Many gram-negative bacteria employ N-acylhomoserine lactone (AHL)-mediated quorum sensing to control virulence. To determine whether gram-positive bacteria such as Staphylococcus aureus respond to AHLs, we used a growth-dependent lux reporter fusion. Exposure of S. aureus to different AHLs revealed that 3-oxo-substituted AHLs with C10 to C14 acyl chains inhibited light output and growth in a concentration-dependent manner, while short-chain AHLs had no effect. N-(3-Oxododecanoyl)-l-homoserine lactone (3-oxo-C12-HSL) inhibited the production of exotoxins and cell wall fibronectin-binding proteins but enhanced protein A expression. Since these processes are reciprocally regulated via the S. aureus agr quorum-sensing system, which in turn, is regulated via sar, we examined the effect of AHLs on sarA and agr. At sub-growth-inhibitory concentrations of 3-oxo-C12-HSL, both sarA expression and agr expression were inhibited, indicating that the action of 3-oxo-C12-HSL is mediated at least in part through antagonism of quorum sensing in S. aureus. Spent culture supernatants from Pseudomonas aeruginosa, which produces both 3-oxo-C12-HSL and N-butanoyl-homoserine lactone (C4-HSL), also inhibited agr expression, although C4-HSL itself was inactive in this assay. Since quorum sensing in S. aureus depends on the activities of membrane-associated proteins, such as AgrB, AgrC, and AgrD, we investigated whether AHLs perturbed S. aureus membrane functionality by determining their influence on the membrane dipole potential. From the binding curves obtained, a dissociation constant of 7 μM was obtained for 3-oxo-C12-HSL, indicating the presence of a specific saturable receptor, whereas no binding was observed for C4-HSL. These data demonstrate that long-chain 3-oxo-substituted AHLs, such as 3-oxo-C12-HSL, are capable of interacting with the S. aureus cytoplasmic membrane in a saturable, specific manner and at sub-growth-inhibitory concentrations, down-regulating exotoxin production and both sarA and agr expression.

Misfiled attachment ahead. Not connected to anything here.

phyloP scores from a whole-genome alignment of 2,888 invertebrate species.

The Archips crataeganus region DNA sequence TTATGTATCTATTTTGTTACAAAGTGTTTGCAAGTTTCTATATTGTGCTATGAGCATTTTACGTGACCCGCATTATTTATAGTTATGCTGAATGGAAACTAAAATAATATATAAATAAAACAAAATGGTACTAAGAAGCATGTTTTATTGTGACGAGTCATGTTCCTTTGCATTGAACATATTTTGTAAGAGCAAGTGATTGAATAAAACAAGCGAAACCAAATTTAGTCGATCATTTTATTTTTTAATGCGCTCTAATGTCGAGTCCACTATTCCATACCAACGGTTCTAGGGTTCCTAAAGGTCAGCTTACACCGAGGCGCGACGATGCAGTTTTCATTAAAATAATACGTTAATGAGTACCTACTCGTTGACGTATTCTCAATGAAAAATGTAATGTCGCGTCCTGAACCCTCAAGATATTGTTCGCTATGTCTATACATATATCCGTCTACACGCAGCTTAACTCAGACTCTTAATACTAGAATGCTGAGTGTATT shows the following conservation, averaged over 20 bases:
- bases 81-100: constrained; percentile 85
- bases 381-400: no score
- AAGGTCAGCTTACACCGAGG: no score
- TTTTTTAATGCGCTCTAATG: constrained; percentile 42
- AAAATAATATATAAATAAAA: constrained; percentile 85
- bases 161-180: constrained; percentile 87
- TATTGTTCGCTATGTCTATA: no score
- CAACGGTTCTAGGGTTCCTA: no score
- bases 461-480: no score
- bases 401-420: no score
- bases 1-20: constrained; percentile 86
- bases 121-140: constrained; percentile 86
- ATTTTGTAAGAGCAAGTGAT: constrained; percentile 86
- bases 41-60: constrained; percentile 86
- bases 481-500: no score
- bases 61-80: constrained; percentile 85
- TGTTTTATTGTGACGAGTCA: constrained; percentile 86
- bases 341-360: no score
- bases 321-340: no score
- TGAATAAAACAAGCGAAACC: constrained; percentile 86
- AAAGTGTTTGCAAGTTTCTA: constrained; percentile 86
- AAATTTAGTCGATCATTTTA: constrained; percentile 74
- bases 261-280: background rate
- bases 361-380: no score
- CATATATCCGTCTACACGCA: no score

The human pathogen Pseudomonas aeruginosa coordinates the expression of virulence factors using quorum sensing, a signaling cascade triggered by the activation of signal receptors by small molecule autoinducers. These homoserine lactone autoinducers stabilize their cognate receptors and activate their functions as transcription factors. As quorum sensing regulates the progression of infection and host immune resistance, significant efforts have been devoted towards the identification of small molecules that disrupt this process. Screening efforts have identified a class of triphenyl compounds that are structurally distinct from the homoserine lactone autoinducer, yet interact specifically and potently with LasR receptor to modulate quorum sensing (Muh et al., 2006a). Here we present the high-resolution crystal structures of the ligand-binding domain of LasR in complex with the autoinducer N-3-oxo-dodecanoyl homoserine lactone (1.4 Å resolution), and with the triphenyl mimics TP-1, TP-3, and TP-4 (to between 1.8-2.3 Å resolution). These crystal structures provide a molecular rationale for understanding how chemically distinct compounds can be accommodated by a highly selective receptor and provides the framework for the development of novel quorum sensing regulators, utilizing the triphenyl scaffold.